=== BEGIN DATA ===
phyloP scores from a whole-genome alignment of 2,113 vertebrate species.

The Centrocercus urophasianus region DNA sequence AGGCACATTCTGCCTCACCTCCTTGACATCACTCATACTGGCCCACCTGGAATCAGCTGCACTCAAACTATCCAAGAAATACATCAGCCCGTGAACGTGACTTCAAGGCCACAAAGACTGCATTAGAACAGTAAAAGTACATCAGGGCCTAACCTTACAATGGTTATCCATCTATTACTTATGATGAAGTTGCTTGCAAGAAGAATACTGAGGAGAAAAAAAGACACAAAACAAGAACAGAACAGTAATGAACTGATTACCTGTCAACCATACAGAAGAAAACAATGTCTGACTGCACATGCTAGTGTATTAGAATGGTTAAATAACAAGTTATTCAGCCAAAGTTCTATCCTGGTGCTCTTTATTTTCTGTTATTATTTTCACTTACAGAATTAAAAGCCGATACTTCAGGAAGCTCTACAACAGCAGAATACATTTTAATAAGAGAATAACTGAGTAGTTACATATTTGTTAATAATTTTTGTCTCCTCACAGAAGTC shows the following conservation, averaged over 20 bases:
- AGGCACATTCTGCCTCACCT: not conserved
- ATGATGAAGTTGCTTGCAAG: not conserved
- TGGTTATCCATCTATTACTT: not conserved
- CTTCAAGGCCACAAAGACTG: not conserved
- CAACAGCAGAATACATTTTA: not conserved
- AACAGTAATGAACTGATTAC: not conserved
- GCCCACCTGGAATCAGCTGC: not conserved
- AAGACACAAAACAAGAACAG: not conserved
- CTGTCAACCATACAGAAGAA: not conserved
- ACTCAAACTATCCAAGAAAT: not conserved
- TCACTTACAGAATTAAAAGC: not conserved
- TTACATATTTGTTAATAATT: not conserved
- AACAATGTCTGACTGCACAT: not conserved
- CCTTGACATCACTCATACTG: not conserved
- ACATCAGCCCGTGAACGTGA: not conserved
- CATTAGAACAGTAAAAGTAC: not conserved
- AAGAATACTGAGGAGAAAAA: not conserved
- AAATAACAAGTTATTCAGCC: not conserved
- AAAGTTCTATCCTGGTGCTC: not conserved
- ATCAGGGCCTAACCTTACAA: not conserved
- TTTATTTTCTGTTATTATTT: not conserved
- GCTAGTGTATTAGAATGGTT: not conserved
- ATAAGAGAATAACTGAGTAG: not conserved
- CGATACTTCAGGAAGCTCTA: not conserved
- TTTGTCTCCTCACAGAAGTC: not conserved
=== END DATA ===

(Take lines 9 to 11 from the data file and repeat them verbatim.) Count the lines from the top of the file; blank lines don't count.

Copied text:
- GCCCACCTGGAATCAGCTGC: not conserved
- AAGACACAAAACAAGAACAG: not conserved
- CTGTCAACCATACAGAAGAA: not conserved